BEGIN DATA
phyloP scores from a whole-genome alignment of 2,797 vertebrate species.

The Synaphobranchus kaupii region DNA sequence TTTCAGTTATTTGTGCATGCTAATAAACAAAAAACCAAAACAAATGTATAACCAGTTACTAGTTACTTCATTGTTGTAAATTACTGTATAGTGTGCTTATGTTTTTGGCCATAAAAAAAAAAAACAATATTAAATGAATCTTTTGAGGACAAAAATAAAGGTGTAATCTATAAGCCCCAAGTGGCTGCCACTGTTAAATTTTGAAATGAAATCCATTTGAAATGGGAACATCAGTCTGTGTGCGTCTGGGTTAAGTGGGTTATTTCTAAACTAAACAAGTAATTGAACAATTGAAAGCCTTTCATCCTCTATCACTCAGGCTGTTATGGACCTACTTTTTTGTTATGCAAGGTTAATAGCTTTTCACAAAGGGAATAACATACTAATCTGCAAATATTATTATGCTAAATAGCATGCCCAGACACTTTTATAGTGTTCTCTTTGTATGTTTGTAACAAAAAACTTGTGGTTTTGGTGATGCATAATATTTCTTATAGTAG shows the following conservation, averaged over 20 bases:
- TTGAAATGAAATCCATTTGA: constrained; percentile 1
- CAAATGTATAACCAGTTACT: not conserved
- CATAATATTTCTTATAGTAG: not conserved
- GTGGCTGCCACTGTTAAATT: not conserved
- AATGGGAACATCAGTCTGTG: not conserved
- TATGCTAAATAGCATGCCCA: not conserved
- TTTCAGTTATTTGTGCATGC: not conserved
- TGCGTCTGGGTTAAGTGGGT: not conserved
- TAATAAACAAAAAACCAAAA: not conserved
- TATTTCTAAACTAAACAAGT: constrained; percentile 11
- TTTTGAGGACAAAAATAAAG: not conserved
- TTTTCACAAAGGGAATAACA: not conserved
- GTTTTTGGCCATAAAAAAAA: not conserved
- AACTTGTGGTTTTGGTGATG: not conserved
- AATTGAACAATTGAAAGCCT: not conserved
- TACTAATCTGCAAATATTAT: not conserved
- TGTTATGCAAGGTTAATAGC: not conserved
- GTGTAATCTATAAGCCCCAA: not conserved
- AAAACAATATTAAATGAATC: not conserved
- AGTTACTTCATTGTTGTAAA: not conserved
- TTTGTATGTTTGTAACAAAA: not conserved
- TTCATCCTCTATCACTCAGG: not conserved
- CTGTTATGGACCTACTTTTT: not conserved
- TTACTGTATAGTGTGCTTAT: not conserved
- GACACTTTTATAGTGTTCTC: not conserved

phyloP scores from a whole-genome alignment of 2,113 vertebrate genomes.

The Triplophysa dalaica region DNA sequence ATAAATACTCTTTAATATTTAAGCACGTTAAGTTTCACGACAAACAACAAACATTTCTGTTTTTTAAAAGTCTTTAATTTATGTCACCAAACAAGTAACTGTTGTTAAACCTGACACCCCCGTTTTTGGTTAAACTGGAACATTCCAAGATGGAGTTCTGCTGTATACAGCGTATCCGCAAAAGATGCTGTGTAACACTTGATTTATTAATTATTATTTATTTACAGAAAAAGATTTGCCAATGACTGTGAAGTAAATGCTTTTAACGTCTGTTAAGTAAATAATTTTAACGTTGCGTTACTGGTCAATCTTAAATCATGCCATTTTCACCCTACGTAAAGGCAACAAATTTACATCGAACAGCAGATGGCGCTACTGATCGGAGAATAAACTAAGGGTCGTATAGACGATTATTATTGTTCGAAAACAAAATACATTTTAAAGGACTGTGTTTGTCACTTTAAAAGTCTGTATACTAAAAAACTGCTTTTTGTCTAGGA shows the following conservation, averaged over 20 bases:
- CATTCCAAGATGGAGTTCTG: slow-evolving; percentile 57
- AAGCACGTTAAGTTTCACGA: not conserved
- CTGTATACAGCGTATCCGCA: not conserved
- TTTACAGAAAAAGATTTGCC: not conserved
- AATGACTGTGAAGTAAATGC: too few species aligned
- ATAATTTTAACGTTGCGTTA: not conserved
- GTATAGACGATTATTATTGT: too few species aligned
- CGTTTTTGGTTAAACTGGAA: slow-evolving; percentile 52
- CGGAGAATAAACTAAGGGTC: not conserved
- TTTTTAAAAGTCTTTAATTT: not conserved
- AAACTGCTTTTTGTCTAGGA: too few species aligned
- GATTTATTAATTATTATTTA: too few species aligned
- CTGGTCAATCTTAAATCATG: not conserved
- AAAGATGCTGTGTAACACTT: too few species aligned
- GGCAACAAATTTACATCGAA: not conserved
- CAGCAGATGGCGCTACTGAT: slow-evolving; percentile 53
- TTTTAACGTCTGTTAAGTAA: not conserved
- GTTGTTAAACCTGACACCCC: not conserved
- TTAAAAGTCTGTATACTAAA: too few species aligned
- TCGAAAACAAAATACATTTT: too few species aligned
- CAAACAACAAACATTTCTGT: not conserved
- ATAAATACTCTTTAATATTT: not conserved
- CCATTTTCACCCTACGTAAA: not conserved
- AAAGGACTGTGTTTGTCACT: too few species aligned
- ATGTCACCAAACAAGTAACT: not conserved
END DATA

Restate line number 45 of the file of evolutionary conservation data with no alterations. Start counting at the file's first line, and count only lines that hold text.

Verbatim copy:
- CAGCAGATGGCGCTACTGAT: slow-evolving; percentile 53